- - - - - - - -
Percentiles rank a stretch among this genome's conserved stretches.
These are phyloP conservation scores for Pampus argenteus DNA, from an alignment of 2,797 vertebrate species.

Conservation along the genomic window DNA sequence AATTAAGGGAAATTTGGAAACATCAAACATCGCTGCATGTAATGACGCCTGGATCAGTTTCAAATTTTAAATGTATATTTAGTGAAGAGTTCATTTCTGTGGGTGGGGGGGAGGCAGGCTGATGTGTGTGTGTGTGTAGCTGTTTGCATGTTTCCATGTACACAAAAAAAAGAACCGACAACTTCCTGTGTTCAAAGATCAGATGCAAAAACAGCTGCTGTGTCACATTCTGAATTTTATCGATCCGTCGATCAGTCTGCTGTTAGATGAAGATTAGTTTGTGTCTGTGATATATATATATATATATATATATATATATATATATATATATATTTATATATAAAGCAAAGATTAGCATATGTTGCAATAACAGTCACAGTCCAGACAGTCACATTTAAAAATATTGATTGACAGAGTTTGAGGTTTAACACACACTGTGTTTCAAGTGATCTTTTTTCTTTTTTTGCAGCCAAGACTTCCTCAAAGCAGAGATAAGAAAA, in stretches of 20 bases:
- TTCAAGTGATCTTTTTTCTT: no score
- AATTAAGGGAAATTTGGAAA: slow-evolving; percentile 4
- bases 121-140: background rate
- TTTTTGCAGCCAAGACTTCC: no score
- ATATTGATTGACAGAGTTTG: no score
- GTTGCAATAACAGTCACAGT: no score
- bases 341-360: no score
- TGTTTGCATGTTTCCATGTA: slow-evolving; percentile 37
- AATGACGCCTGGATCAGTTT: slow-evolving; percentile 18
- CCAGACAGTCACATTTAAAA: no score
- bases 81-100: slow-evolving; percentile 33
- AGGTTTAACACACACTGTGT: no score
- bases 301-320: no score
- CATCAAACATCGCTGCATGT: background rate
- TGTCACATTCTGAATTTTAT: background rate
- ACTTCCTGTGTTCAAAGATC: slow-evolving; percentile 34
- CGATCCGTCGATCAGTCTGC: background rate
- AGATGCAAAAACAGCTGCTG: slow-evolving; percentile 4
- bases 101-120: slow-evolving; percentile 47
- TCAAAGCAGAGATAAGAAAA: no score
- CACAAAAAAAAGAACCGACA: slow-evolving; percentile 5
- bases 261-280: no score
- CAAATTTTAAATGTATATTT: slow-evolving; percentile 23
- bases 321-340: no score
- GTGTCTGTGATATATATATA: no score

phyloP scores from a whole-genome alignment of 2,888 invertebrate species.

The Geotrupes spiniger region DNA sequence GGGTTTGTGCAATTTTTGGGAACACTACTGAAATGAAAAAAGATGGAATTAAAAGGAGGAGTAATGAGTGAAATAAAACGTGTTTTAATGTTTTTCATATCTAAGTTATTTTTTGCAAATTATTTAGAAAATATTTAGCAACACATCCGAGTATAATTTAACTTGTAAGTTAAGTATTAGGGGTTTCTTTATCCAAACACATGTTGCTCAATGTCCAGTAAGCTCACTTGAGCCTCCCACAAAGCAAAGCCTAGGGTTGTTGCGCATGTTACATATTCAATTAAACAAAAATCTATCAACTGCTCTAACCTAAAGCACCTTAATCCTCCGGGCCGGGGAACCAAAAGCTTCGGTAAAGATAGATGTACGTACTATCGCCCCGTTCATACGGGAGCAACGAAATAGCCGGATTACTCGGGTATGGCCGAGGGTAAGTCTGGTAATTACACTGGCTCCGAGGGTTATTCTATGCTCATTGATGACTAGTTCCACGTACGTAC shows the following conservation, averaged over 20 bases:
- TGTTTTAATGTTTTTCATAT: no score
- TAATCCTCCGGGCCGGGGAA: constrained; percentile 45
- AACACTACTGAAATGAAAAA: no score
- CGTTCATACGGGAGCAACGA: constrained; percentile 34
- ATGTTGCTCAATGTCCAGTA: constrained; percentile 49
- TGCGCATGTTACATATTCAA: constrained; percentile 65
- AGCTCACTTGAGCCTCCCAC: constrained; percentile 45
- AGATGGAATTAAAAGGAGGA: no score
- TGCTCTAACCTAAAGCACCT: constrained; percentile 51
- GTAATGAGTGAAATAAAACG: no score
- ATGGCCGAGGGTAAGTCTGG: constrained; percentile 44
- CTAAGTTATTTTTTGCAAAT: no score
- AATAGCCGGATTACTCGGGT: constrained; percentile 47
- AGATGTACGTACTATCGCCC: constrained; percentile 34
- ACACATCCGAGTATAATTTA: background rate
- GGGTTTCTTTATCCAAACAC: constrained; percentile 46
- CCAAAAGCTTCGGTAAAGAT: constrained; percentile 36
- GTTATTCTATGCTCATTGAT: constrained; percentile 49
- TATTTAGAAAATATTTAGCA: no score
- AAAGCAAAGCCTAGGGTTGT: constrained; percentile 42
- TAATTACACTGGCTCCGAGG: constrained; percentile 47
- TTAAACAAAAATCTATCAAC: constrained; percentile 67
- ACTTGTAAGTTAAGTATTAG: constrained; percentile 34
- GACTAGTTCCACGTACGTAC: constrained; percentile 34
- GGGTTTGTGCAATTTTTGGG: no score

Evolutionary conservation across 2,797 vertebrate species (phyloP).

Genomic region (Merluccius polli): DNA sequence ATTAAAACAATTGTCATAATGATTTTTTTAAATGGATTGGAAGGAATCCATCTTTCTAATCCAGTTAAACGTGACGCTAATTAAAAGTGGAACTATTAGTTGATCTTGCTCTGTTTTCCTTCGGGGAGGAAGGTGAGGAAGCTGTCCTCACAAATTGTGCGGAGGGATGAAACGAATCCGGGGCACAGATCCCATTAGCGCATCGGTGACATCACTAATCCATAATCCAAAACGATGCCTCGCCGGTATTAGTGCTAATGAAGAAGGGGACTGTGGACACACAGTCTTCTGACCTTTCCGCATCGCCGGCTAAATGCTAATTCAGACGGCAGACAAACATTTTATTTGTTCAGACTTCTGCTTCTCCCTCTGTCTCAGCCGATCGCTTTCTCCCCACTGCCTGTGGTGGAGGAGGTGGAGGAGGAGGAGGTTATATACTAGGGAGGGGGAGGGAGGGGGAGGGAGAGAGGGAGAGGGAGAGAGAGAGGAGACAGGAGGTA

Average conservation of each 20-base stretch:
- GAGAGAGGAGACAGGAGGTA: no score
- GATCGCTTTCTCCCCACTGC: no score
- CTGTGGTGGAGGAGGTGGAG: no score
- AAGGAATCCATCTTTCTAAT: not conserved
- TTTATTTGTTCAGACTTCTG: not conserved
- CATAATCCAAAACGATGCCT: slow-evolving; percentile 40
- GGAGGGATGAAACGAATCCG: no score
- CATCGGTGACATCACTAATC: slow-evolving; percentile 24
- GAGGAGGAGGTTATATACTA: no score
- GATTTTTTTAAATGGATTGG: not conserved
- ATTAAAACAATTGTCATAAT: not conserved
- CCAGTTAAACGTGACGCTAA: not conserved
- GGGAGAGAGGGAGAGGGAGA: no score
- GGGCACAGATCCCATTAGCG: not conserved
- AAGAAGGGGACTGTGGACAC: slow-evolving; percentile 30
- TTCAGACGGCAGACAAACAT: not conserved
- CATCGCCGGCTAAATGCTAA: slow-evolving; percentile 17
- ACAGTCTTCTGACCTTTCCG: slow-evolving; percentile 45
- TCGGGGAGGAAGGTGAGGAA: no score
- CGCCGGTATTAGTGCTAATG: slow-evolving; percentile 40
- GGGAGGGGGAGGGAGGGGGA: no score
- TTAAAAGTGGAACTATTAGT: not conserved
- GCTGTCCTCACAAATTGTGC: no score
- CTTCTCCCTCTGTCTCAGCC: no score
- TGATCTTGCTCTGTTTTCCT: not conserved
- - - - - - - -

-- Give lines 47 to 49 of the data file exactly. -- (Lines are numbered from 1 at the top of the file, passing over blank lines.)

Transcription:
- CCAAAAGCTTCGGTAAAGAT: constrained; percentile 36
- GTTATTCTATGCTCATTGAT: constrained; percentile 49
- TATTTAGAAAATATTTAGCA: no score